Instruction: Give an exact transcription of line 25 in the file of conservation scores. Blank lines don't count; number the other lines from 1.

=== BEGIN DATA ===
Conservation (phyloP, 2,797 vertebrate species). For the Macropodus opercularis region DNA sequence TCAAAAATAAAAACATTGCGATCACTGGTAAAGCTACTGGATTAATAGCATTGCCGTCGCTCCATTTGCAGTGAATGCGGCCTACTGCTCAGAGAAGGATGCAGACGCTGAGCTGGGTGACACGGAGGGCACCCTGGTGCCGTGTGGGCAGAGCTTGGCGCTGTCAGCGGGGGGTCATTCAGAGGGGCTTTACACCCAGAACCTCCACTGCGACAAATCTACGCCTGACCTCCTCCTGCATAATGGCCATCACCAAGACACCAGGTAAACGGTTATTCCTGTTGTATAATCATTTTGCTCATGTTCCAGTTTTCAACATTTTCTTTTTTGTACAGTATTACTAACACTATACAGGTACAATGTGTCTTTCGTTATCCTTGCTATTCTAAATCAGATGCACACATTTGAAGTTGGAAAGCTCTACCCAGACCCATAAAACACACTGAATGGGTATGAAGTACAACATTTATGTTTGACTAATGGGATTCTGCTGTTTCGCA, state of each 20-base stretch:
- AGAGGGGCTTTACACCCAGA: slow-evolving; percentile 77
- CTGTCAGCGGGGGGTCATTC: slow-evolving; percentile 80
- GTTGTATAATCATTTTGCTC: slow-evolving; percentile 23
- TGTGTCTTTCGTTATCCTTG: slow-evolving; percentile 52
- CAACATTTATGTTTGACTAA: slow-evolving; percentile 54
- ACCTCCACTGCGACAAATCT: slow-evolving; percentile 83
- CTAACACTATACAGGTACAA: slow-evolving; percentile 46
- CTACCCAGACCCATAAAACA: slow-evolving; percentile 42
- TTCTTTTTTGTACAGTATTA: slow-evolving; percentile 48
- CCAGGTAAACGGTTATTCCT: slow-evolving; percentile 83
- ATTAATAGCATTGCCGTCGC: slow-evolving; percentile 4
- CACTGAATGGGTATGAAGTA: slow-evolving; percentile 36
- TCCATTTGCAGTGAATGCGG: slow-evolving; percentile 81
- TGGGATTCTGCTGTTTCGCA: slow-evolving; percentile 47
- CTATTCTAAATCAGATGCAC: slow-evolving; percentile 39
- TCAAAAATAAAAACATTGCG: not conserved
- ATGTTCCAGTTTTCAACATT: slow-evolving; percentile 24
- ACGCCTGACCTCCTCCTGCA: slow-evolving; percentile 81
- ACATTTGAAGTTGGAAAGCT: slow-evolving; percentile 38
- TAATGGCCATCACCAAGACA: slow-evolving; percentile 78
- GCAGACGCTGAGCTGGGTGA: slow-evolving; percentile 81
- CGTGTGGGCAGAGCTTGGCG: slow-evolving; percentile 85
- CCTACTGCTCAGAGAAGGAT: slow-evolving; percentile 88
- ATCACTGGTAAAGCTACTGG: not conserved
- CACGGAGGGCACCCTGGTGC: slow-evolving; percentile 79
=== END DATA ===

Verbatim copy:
- ATCACTGGTAAAGCTACTGG: not conserved